Philosophy and Social Criticism 36 (3-4):309-323 (2010)

Abstract
In the past decade, Islam has come to be associated more than ever with images of extremism and violence. Osama bin Laden and Saddam Hussein are stock characters in this association, in the aftermath of 11 September and the ‘war on terror’. Lost in all this is a long record of Muslim experience of non-violent change and peace-making. Yet Islam hardly glorifies violence — and does quite explicitly glorify its opposite. History offers much evidence of Muslim tolerance and civil engagement with other faith and cultural traditions. Non-violent Islam could give fresh life to secularism in Muslim societies. It may help steer public space away from state-dominated as well as other forms of political Islam, with their foolish utopias. Realizing the ideals of non-violence is a perennial struggle for Islamic communities around the world - and is part of the struggle for democratic life.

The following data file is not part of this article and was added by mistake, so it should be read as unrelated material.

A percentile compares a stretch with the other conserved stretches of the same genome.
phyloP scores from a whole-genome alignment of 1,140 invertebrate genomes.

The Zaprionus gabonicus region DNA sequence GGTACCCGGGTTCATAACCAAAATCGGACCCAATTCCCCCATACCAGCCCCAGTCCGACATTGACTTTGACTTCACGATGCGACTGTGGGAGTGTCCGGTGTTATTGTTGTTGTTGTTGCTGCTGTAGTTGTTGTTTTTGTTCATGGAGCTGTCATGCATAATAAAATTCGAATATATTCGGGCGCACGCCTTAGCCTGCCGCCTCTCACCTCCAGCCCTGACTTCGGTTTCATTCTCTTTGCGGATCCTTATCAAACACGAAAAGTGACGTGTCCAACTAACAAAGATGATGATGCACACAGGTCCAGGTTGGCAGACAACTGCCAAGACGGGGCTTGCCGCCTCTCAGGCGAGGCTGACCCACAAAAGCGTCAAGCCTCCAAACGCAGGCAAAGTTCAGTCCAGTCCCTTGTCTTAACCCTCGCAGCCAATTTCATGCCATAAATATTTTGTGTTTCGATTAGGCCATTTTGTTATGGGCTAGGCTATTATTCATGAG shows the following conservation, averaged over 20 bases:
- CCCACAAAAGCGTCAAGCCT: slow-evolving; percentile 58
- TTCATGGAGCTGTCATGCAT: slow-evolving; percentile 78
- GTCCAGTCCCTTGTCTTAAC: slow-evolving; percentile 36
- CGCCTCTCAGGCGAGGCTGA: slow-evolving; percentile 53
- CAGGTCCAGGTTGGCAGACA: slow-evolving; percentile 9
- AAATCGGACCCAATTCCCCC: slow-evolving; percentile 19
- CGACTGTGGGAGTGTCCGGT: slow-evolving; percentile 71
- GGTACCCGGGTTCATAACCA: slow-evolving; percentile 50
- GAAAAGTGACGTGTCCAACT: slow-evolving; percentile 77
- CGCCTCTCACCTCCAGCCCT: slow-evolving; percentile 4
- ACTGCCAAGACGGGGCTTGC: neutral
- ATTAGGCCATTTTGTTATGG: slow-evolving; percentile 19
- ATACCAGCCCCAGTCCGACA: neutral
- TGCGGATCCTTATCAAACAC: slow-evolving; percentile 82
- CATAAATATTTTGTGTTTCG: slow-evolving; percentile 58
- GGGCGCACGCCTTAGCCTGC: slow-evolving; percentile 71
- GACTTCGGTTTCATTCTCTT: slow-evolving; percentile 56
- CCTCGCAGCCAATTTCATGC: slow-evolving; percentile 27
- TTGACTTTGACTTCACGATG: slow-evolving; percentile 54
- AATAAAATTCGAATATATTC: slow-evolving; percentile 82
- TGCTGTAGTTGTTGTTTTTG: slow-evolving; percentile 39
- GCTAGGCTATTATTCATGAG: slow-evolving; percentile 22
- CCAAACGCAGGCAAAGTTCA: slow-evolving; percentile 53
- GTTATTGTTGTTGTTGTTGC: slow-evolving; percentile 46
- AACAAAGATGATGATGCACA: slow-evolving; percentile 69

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DOI 10.1177/0191453709358839
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